3. Like all wildlife images on this website, the subject(s) is/are fully wild and completely unconstrained. Besides the potential impact of my/our presence, nothing has been done to intentionally alter or affect the ongoing behavior of the subject and, of course, there has been no use of any form of bait or other form of wildlife attractants (including vocalizations or other sounds).

Behind the Camera

Surreal Shaking. Great Bear Rainforest (northern BC coast). October 7, 2008.

Digital Capture; Compressed RAW (NEF) 14-bit format; ISO 900.

Nikon D700 with AF-S Nikkor 600mm f/4G IF-ED II VR lens supported on Gitzo 1348 carbon fibre tripod with Wimberley head. VR turned to "On" and in "Normal" mode. Autofocus set to M/a mode.

1/80s @ f4; -0.67 stop compensation from matrix-metered exposure setting.

At the Computer

Surreal Shaking. Great Bear Rainforest (northern BC coast). October 7, 2008.

RAW Conversion to 16-bit TIFF, including first-pass/capture sharpening, white balance adjustment, and noise reduction using Phase One's Capture One Pro 4.5.

Further digital corrections on 16-bit TIFF file using Adobe's Photoshop CS4. Adjustments included selective colour saturation and selective sharpening for web output.


Surreal Shaking. Great Bear Rainforest (northern BC coast). October 7, 2008.

Ten percent of the revenue generated by this image will be donated to Raincoast*.

Species Status in Canada**: Special Concern (May 2002).

While Grizzly Bears (Ursus arctos) are not technically listed as "Endangered" in Canada, they have been extirpated from most of their historical range. Grizzly Bears are far more sensitive to intrusion/disturbance in their habitat than are Black Bears and are being increasingly forced into marginal habitat by human encroachment. The Great Bear Rainforest along the central and northern coast of British Columbia is one of the last strongholds of the Grizzly Bear in Canada, and even this population is coming under increasing pressure.

Sadly, because this bear resides in BC, there's a very real chance that its life will be ended by a bullet. And, its head and paws will be cut off (leaving its carcasses to simply rot) so that they can be mounted and adorn the wall of some fearless trophy hunter (who will, no doubt, be cheered on by all the grasses, sedges and clams that will be saved from being so mercilessly eaten by this fearsome beast).

The debate about the trophy hunting of carnivores can be broken into 3 arguments: the ethical, the economic, and the ecological. The ethical argument for the trophy hunting of grizzlies in BC? On that one - just go back and look at this image and read the paragraph immediately above. The economic argument? Well, it's on even shakier grounds - not only does bear-watching in BC generate 11-15 times as much revenue as bear hunting (and employ 10-15 times as many people), but the revenue generated by bear hunting doesn't even cover the cost to the BC Gov't of managing the hunt itself - it's a net loss to the taxpayers of BC (all studies related to these economic claims can be supplied on request). The ecological argument? Yep, you guessed right - there isn't one. As a matter of fact, an increasing body of sound, peer-reviewed scientific studies have shown how the guild of carnivores at the TOP of the food chain are exceptionally important to the overall health of ecosystems - everything from ensuring continued biodiversity through to maximizing that amount of carbon dioxide the ecosystem can absorb (climate change consequences, anyone?).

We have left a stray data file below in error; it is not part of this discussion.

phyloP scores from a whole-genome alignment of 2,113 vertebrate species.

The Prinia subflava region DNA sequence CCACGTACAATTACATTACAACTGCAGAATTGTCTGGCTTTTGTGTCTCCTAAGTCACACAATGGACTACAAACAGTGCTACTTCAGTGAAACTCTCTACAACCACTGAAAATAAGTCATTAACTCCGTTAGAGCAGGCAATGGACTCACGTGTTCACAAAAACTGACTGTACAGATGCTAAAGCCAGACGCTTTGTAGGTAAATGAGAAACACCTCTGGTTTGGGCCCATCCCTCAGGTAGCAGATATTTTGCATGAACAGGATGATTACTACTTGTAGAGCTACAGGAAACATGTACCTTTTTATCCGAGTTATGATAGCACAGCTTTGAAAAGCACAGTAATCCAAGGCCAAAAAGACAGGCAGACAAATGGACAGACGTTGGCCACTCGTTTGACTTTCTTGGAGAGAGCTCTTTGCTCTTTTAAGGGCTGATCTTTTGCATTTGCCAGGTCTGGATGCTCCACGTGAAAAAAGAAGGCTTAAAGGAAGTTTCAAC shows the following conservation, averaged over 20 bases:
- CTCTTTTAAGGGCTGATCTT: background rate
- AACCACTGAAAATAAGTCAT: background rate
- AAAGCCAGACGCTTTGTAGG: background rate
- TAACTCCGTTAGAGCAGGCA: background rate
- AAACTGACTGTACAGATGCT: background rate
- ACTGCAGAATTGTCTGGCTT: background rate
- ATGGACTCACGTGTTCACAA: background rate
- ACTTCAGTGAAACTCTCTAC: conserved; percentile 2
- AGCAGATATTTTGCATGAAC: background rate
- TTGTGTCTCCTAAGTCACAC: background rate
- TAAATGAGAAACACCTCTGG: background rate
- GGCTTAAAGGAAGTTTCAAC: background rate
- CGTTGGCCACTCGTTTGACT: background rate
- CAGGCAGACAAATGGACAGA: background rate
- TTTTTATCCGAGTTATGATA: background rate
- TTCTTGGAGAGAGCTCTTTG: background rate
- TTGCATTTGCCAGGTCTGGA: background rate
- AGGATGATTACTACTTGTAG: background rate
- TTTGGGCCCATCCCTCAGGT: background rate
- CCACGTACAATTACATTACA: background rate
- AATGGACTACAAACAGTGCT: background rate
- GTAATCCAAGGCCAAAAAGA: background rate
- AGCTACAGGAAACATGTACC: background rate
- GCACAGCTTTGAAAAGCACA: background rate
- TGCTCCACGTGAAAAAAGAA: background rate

So why does the trophy hunting of carnivores (and bears in particular) continue to exist in BC? Good question. Well, it sure isn't because of public support - just under 90% of British Columbians are against it. And many First Nations have banned it in their territories. Sadly, it appears that little more than the fact that a handful of elected officials (MLA's) in a few rural ridings fear the backlash from voters if they stand against trophy hunting is keeping trophy hunting alive.

Those wishing to get active in helping to stop the trophy hunting of carnivores in BC are encouraged to visit this page on Raincoast's website. And please help spread the word!

*The Raincoast Conservation Society (and Foundation) is an effective and efficient organization that has been fighting for protection of this unique habitat. If you are looking for a meaningful way to contribute to the conservation of this amazing ecosystem, Raincoast will provide maximal "bang" for your conservation dollars.

**as determined by COSEWIC: The Committee on the Status of Endangered Wildlife in Canada